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World history shapes alumnus’ future: Hans Schaufus, ‘66
Hans Schaufus was only a month into his freshman year at Mesa Junior College when he was called by the U.S. Army to report to Fort McClellan, Alabama. A reservist at the time, he was called to duty because of the Berlin Crisis. He never made it to Germany for active duty, but he knew he wanted to make it to Germany on his own one day.

In 1963, Schaufus got a job as an engineer apprentice in Siegen, Germany, and lived there for almost two years. In his free time, he traveled by train to explore the city that interrupted his college education.

The leftover landscape of World War II and the dramatic contrast between east and west Berlin left a profound impact on him.

“I’d never seen anything like it in my life,” he said.

When he retired in 2006, Schaufus made a series of trips to photograph the people and villages of East Germany. In 2015, he turned those stories and photographs into a coffee table book called Am Ende Der Straße Links.

“It means, ‘At the end of the street, go left’,” said Schaufus. “It’s a play on words meaning left as to socialism and communism.”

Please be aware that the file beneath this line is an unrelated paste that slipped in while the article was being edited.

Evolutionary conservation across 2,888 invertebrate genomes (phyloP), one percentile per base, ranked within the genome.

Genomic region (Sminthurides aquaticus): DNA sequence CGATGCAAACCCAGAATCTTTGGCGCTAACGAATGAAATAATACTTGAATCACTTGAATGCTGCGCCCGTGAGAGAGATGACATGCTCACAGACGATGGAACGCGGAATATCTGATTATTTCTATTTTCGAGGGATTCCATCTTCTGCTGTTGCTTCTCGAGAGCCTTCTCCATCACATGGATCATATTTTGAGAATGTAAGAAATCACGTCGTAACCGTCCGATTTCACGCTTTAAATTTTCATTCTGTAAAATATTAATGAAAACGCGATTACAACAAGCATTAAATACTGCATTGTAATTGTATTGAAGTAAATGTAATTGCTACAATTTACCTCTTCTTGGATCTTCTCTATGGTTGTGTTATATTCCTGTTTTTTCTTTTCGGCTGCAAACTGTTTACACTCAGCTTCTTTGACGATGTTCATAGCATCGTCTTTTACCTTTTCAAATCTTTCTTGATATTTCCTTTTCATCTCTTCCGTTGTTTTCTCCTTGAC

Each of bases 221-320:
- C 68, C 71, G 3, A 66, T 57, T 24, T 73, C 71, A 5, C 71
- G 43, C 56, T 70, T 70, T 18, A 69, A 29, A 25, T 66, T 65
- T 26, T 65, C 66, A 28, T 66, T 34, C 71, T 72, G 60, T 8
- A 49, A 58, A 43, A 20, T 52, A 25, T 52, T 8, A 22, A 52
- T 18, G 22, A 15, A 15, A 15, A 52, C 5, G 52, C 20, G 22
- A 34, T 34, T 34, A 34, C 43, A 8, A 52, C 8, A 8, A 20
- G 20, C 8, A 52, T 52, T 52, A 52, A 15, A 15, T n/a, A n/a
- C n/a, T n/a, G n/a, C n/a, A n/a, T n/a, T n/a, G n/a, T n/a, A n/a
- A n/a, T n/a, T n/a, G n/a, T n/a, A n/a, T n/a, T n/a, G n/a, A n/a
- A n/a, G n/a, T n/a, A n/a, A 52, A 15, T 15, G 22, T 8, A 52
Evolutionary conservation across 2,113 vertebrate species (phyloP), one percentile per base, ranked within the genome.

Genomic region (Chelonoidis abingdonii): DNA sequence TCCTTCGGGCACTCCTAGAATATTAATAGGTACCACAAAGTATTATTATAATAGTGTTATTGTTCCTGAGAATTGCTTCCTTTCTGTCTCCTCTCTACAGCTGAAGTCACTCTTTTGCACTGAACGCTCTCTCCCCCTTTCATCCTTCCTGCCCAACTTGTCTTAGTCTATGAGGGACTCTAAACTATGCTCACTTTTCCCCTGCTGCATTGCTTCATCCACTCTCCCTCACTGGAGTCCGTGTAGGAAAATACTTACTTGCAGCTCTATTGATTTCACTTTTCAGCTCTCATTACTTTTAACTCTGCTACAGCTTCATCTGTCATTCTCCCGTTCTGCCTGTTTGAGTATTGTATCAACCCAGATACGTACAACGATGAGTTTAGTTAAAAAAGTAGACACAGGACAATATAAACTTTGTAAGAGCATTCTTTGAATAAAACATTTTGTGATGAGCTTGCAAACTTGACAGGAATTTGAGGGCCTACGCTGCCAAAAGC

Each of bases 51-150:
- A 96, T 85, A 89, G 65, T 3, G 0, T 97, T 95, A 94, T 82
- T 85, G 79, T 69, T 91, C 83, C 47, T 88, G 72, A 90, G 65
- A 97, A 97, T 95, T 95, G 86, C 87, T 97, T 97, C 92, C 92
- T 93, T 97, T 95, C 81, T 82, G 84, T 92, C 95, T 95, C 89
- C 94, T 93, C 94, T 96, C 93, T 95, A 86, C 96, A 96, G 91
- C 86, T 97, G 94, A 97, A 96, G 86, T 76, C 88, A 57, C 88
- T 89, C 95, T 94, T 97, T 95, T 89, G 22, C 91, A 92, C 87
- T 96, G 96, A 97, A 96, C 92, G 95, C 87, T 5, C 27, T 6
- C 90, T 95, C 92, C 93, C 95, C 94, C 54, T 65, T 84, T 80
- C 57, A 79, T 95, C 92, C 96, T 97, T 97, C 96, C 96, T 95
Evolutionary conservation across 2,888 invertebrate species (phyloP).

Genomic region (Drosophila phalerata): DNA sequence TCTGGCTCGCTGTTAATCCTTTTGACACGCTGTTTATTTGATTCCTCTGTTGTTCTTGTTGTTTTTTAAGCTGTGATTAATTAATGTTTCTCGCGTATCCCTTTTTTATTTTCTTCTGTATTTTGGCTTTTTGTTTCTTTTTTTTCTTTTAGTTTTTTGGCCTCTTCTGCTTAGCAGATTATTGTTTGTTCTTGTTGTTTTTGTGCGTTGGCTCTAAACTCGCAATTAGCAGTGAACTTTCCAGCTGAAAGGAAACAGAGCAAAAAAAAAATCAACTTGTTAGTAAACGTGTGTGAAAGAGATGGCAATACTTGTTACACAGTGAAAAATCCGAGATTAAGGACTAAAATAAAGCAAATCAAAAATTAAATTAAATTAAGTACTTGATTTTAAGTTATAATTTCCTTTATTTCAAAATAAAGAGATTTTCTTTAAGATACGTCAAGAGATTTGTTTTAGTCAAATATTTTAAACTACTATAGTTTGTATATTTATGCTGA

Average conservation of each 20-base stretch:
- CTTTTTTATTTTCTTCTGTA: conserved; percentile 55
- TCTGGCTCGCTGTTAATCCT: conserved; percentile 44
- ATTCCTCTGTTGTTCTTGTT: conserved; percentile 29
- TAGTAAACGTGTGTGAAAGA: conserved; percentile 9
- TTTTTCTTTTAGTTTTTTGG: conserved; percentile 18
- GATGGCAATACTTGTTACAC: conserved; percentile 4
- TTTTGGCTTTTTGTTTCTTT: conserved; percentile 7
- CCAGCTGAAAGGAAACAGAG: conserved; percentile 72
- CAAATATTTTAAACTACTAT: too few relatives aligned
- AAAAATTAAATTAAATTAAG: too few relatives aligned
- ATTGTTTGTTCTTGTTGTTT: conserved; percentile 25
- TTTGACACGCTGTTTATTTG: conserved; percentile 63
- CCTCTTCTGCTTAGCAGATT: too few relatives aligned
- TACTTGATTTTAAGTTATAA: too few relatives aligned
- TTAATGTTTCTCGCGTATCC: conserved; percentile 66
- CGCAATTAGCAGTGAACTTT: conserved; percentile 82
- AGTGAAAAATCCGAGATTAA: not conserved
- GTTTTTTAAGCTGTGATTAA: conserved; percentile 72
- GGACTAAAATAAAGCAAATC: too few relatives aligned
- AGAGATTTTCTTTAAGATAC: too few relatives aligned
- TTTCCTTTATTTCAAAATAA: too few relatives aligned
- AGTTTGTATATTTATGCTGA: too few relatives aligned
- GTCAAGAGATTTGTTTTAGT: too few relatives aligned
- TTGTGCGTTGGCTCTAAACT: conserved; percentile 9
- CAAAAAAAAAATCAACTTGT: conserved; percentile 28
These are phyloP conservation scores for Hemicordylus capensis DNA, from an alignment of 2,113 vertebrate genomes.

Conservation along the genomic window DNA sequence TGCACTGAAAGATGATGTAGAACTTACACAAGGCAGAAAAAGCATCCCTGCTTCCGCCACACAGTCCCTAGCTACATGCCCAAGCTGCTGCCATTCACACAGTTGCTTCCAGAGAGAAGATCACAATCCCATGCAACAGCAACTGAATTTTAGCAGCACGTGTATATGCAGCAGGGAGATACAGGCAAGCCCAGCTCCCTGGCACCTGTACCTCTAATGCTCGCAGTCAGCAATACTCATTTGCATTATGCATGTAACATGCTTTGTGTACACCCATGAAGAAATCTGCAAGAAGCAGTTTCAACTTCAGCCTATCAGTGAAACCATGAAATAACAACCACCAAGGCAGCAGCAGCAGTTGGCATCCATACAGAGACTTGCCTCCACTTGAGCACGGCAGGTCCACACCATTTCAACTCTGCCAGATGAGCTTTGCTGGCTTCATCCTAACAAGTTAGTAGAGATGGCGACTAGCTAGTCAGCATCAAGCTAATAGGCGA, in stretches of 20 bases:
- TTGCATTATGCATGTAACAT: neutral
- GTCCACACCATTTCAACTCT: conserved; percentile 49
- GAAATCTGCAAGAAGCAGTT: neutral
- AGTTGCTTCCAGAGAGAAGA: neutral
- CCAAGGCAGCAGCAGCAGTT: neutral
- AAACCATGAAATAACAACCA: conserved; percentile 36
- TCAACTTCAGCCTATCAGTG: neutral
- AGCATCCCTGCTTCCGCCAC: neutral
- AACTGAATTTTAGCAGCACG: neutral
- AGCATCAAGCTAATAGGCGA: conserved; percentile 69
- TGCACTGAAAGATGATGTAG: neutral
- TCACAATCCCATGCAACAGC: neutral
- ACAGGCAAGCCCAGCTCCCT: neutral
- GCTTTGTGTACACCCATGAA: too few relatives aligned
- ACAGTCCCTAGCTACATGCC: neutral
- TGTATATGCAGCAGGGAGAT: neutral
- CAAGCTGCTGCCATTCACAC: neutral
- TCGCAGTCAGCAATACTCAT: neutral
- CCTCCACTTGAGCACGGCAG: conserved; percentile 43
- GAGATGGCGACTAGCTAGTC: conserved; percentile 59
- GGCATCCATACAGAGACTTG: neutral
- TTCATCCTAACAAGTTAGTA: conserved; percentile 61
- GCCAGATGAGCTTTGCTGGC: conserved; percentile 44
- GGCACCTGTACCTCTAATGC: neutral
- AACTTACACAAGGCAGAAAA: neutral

Schaufus finished his degree at Mesa in 1966 and his bachelor’s at the University of the Americas in New Mexico in 1972, before moving to Longview, Washington. He has resided there since 1978.

While visiting Grand Junction in the ’90s, Schaufus was quite impressed by how Main Street had changed, and how Art on the Corner had dramatically added to the cultural landscape of downtown. He was particularly fascinated by Lou Willie’s “Chrome on the Range,” the buffalo sculpture that sits in front of Wells Fargo Bank.

“I came back with that idea and just sat on it for a while, but when I retired I realized I had the time to really apply that same idea to our downtown,” he said.

Schaufus co-founded the Longview Outdoor Gallery, which provides a rotating exhibit of outdoor sculptures in downtown Longview and acquires new pieces for the City of Longview’s permanent art collection.

By the town’s centennial in 2023, the board aims to donate 23 permanent sculptures to line the town’s two main streets. •


Written by Cloie Sandlin